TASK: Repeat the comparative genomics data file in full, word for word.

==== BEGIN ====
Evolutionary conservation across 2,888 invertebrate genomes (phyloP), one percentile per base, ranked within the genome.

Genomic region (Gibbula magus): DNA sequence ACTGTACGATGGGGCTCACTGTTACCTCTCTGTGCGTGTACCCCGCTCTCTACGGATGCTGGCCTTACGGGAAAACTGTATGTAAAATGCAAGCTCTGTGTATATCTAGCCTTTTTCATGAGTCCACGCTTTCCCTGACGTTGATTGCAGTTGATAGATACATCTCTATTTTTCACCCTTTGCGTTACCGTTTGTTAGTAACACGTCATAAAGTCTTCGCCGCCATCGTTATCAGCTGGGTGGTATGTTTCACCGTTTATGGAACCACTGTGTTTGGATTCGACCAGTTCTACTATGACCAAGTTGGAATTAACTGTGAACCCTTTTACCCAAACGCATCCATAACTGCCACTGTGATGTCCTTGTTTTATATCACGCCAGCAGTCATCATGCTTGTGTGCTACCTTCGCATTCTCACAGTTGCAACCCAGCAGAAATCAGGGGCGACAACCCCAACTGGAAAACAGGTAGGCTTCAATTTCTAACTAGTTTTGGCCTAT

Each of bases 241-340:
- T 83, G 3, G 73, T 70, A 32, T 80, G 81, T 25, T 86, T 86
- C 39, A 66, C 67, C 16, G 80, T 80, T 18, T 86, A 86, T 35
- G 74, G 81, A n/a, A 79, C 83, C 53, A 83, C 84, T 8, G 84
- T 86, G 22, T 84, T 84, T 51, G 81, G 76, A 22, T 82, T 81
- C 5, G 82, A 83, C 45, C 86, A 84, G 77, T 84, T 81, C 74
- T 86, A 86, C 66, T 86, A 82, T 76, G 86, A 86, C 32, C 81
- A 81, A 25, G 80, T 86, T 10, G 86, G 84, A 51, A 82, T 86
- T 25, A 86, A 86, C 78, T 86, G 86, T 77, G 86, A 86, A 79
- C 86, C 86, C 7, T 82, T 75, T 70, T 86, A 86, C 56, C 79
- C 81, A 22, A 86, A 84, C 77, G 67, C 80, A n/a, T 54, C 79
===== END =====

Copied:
Evolutionary conservation across 2,888 invertebrate genomes (phyloP), one percentile per base, ranked within the genome.

Genomic region (Gibbula magus): DNA sequence ACTGTACGATGGGGCTCACTGTTACCTCTCTGTGCGTGTACCCCGCTCTCTACGGATGCTGGCCTTACGGGAAAACTGTATGTAAAATGCAAGCTCTGTGTATATCTAGCCTTTTTCATGAGTCCACGCTTTCCCTGACGTTGATTGCAGTTGATAGATACATCTCTATTTTTCACCCTTTGCGTTACCGTTTGTTAGTAACACGTCATAAAGTCTTCGCCGCCATCGTTATCAGCTGGGTGGTATGTTTCACCGTTTATGGAACCACTGTGTTTGGATTCGACCAGTTCTACTATGACCAAGTTGGAATTAACTGTGAACCCTTTTACCCAAACGCATCCATAACTGCCACTGTGATGTCCTTGTTTTATATCACGCCAGCAGTCATCATGCTTGTGTGCTACCTTCGCATTCTCACAGTTGCAACCCAGCAGAAATCAGGGGCGACAACCCCAACTGGAAAACAGGTAGGCTTCAATTTCTAACTAGTTTTGGCCTAT

Each of bases 241-340:
- T 83, G 3, G 73, T 70, A 32, T 80, G 81, T 25, T 86, T 86
- C 39, A 66, C 67, C 16, G 80, T 80, T 18, T 86, A 86, T 35
- G 74, G 81, A n/a, A 79, C 83, C 53, A 83, C 84, T 8, G 84
- T 86, G 22, T 84, T 84, T 51, G 81, G 76, A 22, T 82, T 81
- C 5, G 82, A 83, C 45, C 86, A 84, G 77, T 84, T 81, C 74
- T 86, A 86, C 66, T 86, A 82, T 76, G 86, A 86, C 32, C 81
- A 81, A 25, G 80, T 86, T 10, G 86, G 84, A 51, A 82, T 86
- T 25, A 86, A 86, C 78, T 86, G 86, T 77, G 86, A 86, A 79
- C 86, C 86, C 7, T 82, T 75, T 70, T 86, A 86, C 56, C 79
- C 81, A 22, A 86, A 84, C 77, G 67, C 80, A n/a, T 54, C 79